July 20, 2020
South Burnett CTC has taken the rare step of publicly backing a national campaign aimed at stopping Australia from “falling off a cliff” come September.
The Australian Council of Social Service (ACOSS) – the peak body for the community services sector – has launched the “Raise The Rate For Good” campaign to lobby the Federal Government against returning welfare payments to pre-COVID-19 levels.
South Burnett CTC CEO Nina Temperton said the South Burnett had a big problem coming up, and it wasn’t only CTC which feared what was going to happen when the various stimulus packages were removed.
“People have been getting extra money from the Federal Government – top-up payments for people on benefits, stimulus payments, JobSeeker and JobKeeper,” Mrs Temperton said.
“As a result of all these payments – which we have very much welcomed, by the way – there has been a decreased demand for emergency relief money.”
CTC had noticed the demand for emergency cash to pay bills or buy food had dropped away.
“I believe this is not only for us but for other agencies, too,” she said.
“We have a financial counsellor and she has been very busy putting together information for people on how to access all these additional benefits.
“But she has also been strongly counselling against people spending all the extra money.
“Quite a few people have taken that advice but an awful lot of people have had to spend it to keep themselves afloat.”
Mrs Temperton said she believed a similar thing had occurred with the $10,000 early-access to superannuation program.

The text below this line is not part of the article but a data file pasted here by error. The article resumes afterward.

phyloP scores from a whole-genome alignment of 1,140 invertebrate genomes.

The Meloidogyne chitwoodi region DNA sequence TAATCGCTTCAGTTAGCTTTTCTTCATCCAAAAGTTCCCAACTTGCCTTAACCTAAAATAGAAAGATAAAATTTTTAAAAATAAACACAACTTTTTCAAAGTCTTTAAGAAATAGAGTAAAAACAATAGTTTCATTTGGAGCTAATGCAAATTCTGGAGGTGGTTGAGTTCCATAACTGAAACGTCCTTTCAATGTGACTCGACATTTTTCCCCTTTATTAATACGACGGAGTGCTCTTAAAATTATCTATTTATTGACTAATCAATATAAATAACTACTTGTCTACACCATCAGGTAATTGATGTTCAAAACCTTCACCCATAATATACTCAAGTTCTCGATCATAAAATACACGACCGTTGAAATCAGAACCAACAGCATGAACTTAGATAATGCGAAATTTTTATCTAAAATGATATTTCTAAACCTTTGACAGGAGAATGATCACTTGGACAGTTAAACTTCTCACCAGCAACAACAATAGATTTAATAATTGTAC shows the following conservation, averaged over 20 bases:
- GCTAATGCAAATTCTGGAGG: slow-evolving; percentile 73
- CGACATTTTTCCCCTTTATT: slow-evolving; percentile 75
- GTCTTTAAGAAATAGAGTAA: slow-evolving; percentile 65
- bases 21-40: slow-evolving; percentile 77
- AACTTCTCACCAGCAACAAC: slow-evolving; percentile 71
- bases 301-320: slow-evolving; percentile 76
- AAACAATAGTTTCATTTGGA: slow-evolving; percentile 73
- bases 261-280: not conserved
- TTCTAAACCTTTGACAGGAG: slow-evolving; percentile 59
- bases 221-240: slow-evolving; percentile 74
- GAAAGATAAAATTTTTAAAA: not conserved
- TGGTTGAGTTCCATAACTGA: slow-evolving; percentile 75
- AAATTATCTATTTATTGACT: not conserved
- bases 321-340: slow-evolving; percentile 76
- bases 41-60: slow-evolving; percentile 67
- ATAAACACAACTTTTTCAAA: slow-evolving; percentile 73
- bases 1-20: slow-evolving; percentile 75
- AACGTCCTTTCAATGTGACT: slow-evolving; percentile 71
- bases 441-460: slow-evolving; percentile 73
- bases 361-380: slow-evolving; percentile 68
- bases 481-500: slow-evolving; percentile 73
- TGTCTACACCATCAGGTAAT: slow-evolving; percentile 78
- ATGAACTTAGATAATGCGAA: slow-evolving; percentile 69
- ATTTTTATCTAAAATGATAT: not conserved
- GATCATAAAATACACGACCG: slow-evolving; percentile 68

“A lot of people have got used to extra money even though it was only just enough to buy the essentials,” she said.
“When that money runs out – and the potential that there won’t be jobs to go back to – then heaven help us!”
The Federal Government’s JobSeeker payment scheme replaced Newstart payments as part of the COVID-19 emergency response.
At the height of the pandemic crisis, JobSeeker was effectively doubled to $1100 a fortnight for singles but that is set to revert to about $560 in September.
“Everyone is bracing themselves then for a flood of requests for assistance,” Mrs Temperton.
“For the first time in our history, CTC has agreed to support a campaign asking the Federal Government to increase the rate of basic benefit payments.
“We have been really grateful for the banks and the supermarkets and the way they have reacted to the crisis, allowing people to defer payments, but eventually it will all have to be paid for – and for people who have absolutely nothing in reserve, it’s going to be really, really hard.”
Mrs Temperton said the basic payment of $40 a day – even in the South Burnett where things are probably cheaper than many places – was not enough to live on.
“We are worried about the people but most of all about their children. It will lead to all the associated problems …” she said.
“Everybody seems to be equally frightened of the (September) cliff. It’s not just us.”
ACOSS’ campaign to “Raise the Rate for Good” has set a target income of $500 a week.
“Experts define the poverty line in Australia as $480-$500 per week for a single person with no children, including housing costs,” ACOSS says.
“Before the COVID-19 crisis, the rate of Newstart had not been increased in real terms for 25 years, while the cost of living, especially housing, has gone through the roof.”